Ever since Brutal Legend was a financial catastrophe Double Fine has shifted its focus to smaller games that have been created as the result of its "Amnesia Fortnight" process, in which the studio splits into small teams for two weeks and creates prototypes for future projects.
Double Fine's recent Kinect effort Sesame Street: Once Upon a Monster gets a DLC expansion next week.
Titled Unidentified Furry Objects, it's a new chapter that follows Cookie Monster, Elmo and Shelby as they come face to face with the titular extraterrestrials, while Grover chances upon a mysterious glowing egg-like device.
It's priced at 400 Points and is up for download from 22nd November.
If there's one audience that has been consistently poorly served by the games industry, it's kids. Not the older kids, the 8-12-year-olds with their Pokemons and Lego games. They're pretty well treated these days. No, little kids. The ones who have just started school, the four, five and six-year-olds. They love to play, it's pretty much their reason for existing, and yet because their tastes are so specific and so far removed from what developers are used to making, the games industry often pretends that they don't even exist.
Cue Tim Schafer's Double Fine studio and its Kinect-fuelled interactive Sesame Street storybook, Once Upon a Monster.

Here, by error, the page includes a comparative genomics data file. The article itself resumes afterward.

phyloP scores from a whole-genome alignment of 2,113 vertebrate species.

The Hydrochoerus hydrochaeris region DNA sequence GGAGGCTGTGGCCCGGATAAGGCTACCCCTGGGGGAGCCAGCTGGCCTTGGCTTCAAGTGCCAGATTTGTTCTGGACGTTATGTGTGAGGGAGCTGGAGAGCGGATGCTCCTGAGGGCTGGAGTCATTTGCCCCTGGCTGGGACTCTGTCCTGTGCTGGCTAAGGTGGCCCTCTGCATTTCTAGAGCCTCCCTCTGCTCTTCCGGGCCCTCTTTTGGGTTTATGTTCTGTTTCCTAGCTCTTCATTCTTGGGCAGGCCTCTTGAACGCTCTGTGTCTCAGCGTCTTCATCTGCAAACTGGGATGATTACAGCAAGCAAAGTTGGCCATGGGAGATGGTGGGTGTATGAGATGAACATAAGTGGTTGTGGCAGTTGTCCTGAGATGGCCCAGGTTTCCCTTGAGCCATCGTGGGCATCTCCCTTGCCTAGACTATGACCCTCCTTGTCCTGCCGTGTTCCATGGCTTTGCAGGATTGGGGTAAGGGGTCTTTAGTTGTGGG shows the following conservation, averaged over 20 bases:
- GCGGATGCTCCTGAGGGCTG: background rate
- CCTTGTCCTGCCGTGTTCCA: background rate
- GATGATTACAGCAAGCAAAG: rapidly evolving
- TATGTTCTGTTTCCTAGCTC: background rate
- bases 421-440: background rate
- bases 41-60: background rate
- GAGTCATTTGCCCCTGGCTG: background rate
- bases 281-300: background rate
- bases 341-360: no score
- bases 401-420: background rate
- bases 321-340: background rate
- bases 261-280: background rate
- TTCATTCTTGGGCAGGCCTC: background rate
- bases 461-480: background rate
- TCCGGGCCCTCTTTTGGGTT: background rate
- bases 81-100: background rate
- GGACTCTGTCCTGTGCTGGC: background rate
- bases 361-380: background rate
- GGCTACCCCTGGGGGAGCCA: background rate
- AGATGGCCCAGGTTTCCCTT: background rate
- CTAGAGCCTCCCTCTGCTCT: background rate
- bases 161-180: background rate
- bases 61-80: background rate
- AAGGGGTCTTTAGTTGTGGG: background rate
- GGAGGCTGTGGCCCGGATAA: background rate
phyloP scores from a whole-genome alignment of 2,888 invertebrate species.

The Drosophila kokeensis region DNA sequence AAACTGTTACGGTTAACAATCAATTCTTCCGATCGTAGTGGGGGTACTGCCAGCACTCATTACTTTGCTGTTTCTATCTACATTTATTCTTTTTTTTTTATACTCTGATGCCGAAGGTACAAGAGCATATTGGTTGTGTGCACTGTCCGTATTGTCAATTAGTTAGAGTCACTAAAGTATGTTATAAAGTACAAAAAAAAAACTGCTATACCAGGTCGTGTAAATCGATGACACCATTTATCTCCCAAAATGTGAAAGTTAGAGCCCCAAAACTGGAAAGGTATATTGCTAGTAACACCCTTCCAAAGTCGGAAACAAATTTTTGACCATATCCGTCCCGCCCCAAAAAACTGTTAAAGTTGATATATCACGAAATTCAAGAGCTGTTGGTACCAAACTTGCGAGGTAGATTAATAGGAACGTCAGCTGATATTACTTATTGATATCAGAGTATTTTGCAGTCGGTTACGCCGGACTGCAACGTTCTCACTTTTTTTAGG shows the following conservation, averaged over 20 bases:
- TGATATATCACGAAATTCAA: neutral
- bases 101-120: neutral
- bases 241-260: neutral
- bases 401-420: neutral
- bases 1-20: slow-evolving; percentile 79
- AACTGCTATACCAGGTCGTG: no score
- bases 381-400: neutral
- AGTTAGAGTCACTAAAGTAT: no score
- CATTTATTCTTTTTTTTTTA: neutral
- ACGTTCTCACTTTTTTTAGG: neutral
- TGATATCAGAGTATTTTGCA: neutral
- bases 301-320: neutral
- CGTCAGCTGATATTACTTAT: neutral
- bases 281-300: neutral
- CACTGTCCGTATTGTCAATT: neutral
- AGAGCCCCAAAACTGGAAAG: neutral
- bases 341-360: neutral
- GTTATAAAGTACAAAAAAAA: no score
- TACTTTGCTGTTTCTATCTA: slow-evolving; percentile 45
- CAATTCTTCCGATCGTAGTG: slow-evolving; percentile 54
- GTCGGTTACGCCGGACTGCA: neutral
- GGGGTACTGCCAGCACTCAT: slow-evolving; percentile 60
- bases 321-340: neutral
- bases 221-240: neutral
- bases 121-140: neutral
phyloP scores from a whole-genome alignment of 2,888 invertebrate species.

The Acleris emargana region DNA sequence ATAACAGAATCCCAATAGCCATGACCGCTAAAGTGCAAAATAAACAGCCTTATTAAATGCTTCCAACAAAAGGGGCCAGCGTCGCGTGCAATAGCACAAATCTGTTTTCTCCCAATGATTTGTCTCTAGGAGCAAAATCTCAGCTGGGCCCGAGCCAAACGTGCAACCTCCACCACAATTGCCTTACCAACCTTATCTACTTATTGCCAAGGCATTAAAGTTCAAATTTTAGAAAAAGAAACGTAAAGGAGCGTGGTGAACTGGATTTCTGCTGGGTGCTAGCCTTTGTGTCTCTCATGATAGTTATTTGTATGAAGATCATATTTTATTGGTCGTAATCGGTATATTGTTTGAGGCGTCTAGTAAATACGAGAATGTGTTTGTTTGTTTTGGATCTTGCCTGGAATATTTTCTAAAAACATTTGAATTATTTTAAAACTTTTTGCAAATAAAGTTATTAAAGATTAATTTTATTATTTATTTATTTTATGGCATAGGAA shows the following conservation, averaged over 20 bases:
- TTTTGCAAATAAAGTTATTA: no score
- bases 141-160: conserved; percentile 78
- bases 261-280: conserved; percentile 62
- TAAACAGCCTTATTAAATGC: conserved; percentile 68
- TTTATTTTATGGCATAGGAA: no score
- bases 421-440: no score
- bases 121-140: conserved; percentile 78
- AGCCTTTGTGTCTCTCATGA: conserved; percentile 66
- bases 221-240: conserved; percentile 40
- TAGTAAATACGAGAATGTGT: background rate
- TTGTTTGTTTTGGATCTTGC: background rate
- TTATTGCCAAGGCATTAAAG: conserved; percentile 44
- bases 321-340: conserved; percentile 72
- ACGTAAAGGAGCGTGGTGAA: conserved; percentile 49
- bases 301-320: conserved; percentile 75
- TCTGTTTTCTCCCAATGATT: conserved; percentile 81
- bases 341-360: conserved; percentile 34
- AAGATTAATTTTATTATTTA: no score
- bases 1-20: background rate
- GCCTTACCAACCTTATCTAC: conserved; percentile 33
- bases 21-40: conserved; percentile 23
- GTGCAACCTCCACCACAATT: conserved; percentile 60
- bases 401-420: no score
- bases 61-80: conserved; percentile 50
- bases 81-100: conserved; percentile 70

The question is, how to appraise such a product? In gameplay terms, this is very thin stuff - not so much a mini-game compilation as a computerised game of Simon Says. Characters do something on the screen and you copy them. For vast swathes of the game, that's pretty much all you do. For everyone weened on "proper" games, it's easy to dismiss.
Big week, this. October is in full flow. Dragon Age 2 welcomes a second lump of DLC with Mark of the Assassin, starring The Guild actress Felicia Day. There are new monsters, areas, weapons and challenges. Let's hope it's better than previous DLC, Legacy.
Brutal Legend dev's new Kinect project.
With the Cookie Monster.
The trajectory of most new video game hardware is a lot like the trajectory of a really good game of Defender: you fight for survival, you struggle to meet a specific set of criteria, and once you've done all that, the second wave swoops in and it's back to the grind. Hardware can't hyperspace its way out of trouble though. That bit of the analogy doesn't work.
Double Fine-developed monster fun.
Tim Schafer takes on Sesame Street.
Microsoft has pumped out a press release trumpeting a "blockbuster line-up" for this spring and beyond.
Tim Schafer's Double Fine Productions – maker of Costume Quest and Stacking - is creating a Kinect-enabled Sesame Street game for Warner Bros. Interactive Entertainment.